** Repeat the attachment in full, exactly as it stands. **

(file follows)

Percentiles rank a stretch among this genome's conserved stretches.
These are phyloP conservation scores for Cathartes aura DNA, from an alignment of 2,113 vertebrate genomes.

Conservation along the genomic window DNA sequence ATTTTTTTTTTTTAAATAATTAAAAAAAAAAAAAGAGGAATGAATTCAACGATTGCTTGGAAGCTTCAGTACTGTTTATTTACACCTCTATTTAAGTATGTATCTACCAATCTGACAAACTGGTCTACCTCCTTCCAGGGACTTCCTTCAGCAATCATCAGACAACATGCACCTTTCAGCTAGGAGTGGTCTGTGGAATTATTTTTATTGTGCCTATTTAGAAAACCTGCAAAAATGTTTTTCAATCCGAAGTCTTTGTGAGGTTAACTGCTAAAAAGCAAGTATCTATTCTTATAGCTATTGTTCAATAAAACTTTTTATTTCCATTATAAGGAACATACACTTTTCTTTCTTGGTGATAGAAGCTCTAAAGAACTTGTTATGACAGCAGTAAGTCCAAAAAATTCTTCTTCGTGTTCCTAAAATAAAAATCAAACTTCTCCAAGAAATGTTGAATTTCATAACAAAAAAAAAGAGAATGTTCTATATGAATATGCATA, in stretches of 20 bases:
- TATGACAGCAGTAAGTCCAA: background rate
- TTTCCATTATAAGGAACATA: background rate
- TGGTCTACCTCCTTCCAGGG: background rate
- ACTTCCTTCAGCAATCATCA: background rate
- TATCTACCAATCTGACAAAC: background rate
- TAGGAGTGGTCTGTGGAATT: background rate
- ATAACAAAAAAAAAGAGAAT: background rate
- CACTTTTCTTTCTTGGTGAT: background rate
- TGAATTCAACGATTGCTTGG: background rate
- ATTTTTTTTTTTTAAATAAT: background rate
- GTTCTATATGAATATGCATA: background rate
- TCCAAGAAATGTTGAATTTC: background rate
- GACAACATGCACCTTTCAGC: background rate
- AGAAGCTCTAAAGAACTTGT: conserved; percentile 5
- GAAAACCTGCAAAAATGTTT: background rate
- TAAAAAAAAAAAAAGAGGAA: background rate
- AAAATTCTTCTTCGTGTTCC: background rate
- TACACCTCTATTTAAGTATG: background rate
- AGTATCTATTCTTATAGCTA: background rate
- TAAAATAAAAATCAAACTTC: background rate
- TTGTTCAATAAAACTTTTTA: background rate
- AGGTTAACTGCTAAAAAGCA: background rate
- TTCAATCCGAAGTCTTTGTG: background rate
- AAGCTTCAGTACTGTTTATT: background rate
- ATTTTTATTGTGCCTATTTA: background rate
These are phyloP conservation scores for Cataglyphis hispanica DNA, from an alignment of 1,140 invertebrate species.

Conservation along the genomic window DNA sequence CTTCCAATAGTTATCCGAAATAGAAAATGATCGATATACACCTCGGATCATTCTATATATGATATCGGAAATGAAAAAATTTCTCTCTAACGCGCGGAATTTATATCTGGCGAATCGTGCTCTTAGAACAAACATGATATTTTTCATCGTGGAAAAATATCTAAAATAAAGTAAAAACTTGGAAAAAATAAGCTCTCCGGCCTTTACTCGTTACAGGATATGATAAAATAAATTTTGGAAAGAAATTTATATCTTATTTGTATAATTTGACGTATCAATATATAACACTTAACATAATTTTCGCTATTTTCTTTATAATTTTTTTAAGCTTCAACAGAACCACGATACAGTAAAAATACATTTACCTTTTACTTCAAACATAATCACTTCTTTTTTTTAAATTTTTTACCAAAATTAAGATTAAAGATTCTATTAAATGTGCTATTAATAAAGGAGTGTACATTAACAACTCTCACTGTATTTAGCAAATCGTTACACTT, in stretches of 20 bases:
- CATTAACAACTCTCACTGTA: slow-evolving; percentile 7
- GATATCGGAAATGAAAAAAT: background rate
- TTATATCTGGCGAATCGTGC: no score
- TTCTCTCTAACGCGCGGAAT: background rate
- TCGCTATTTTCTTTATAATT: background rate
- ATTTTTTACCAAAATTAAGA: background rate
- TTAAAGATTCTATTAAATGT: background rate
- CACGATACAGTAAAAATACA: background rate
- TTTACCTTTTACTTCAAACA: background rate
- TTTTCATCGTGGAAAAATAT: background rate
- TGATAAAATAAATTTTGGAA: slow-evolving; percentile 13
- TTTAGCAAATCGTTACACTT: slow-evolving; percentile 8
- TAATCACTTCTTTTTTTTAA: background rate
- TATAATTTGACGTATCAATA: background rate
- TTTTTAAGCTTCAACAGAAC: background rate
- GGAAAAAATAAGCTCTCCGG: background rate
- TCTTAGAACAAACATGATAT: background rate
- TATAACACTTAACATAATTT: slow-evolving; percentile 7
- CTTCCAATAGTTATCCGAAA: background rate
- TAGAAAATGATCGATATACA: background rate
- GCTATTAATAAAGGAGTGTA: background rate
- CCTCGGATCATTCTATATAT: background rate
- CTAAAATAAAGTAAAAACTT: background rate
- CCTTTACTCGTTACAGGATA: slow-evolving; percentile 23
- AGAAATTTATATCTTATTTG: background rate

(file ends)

Percentiles rank a stretch among this genome's conserved stretches.
These are phyloP conservation scores for Cathartes aura DNA, from an alignment of 2,113 vertebrate genomes.

Conservation along the genomic window DNA sequence ATTTTTTTTTTTTAAATAATTAAAAAAAAAAAAAGAGGAATGAATTCAACGATTGCTTGGAAGCTTCAGTACTGTTTATTTACACCTCTATTTAAGTATGTATCTACCAATCTGACAAACTGGTCTACCTCCTTCCAGGGACTTCCTTCAGCAATCATCAGACAACATGCACCTTTCAGCTAGGAGTGGTCTGTGGAATTATTTTTATTGTGCCTATTTAGAAAACCTGCAAAAATGTTTTTCAATCCGAAGTCTTTGTGAGGTTAACTGCTAAAAAGCAAGTATCTATTCTTATAGCTATTGTTCAATAAAACTTTTTATTTCCATTATAAGGAACATACACTTTTCTTTCTTGGTGATAGAAGCTCTAAAGAACTTGTTATGACAGCAGTAAGTCCAAAAAATTCTTCTTCGTGTTCCTAAAATAAAAATCAAACTTCTCCAAGAAATGTTGAATTTCATAACAAAAAAAAAGAGAATGTTCTATATGAATATGCATA, in stretches of 20 bases:
- TATGACAGCAGTAAGTCCAA: background rate
- TTTCCATTATAAGGAACATA: background rate
- TGGTCTACCTCCTTCCAGGG: background rate
- ACTTCCTTCAGCAATCATCA: background rate
- TATCTACCAATCTGACAAAC: background rate
- TAGGAGTGGTCTGTGGAATT: background rate
- ATAACAAAAAAAAAGAGAAT: background rate
- CACTTTTCTTTCTTGGTGAT: background rate
- TGAATTCAACGATTGCTTGG: background rate
- ATTTTTTTTTTTTAAATAAT: background rate
- GTTCTATATGAATATGCATA: background rate
- TCCAAGAAATGTTGAATTTC: background rate
- GACAACATGCACCTTTCAGC: background rate
- AGAAGCTCTAAAGAACTTGT: conserved; percentile 5
- GAAAACCTGCAAAAATGTTT: background rate
- TAAAAAAAAAAAAAGAGGAA: background rate
- AAAATTCTTCTTCGTGTTCC: background rate
- TACACCTCTATTTAAGTATG: background rate
- AGTATCTATTCTTATAGCTA: background rate
- TAAAATAAAAATCAAACTTC: background rate
- TTGTTCAATAAAACTTTTTA: background rate
- AGGTTAACTGCTAAAAAGCA: background rate
- TTCAATCCGAAGTCTTTGTG: background rate
- AAGCTTCAGTACTGTTTATT: background rate
- ATTTTTATTGTGCCTATTTA: background rate
These are phyloP conservation scores for Cataglyphis hispanica DNA, from an alignment of 1,140 invertebrate species.

Conservation along the genomic window DNA sequence CTTCCAATAGTTATCCGAAATAGAAAATGATCGATATACACCTCGGATCATTCTATATATGATATCGGAAATGAAAAAATTTCTCTCTAACGCGCGGAATTTATATCTGGCGAATCGTGCTCTTAGAACAAACATGATATTTTTCATCGTGGAAAAATATCTAAAATAAAGTAAAAACTTGGAAAAAATAAGCTCTCCGGCCTTTACTCGTTACAGGATATGATAAAATAAATTTTGGAAAGAAATTTATATCTTATTTGTATAATTTGACGTATCAATATATAACACTTAACATAATTTTCGCTATTTTCTTTATAATTTTTTTAAGCTTCAACAGAACCACGATACAGTAAAAATACATTTACCTTTTACTTCAAACATAATCACTTCTTTTTTTTAAATTTTTTACCAAAATTAAGATTAAAGATTCTATTAAATGTGCTATTAATAAAGGAGTGTACATTAACAACTCTCACTGTATTTAGCAAATCGTTACACTT, in stretches of 20 bases:
- CATTAACAACTCTCACTGTA: slow-evolving; percentile 7
- GATATCGGAAATGAAAAAAT: background rate
- TTATATCTGGCGAATCGTGC: no score
- TTCTCTCTAACGCGCGGAAT: background rate
- TCGCTATTTTCTTTATAATT: background rate
- ATTTTTTACCAAAATTAAGA: background rate
- TTAAAGATTCTATTAAATGT: background rate
- CACGATACAGTAAAAATACA: background rate
- TTTACCTTTTACTTCAAACA: background rate
- TTTTCATCGTGGAAAAATAT: background rate
- TGATAAAATAAATTTTGGAA: slow-evolving; percentile 13
- TTTAGCAAATCGTTACACTT: slow-evolving; percentile 8
- TAATCACTTCTTTTTTTTAA: background rate
- TATAATTTGACGTATCAATA: background rate
- TTTTTAAGCTTCAACAGAAC: background rate
- GGAAAAAATAAGCTCTCCGG: background rate
- TCTTAGAACAAACATGATAT: background rate
- TATAACACTTAACATAATTT: slow-evolving; percentile 7
- CTTCCAATAGTTATCCGAAA: background rate
- TAGAAAATGATCGATATACA: background rate
- GCTATTAATAAAGGAGTGTA: background rate
- CCTCGGATCATTCTATATAT: background rate
- CTAAAATAAAGTAAAAACTT: background rate
- CCTTTACTCGTTACAGGATA: slow-evolving; percentile 23
- AGAAATTTATATCTTATTTG: background rate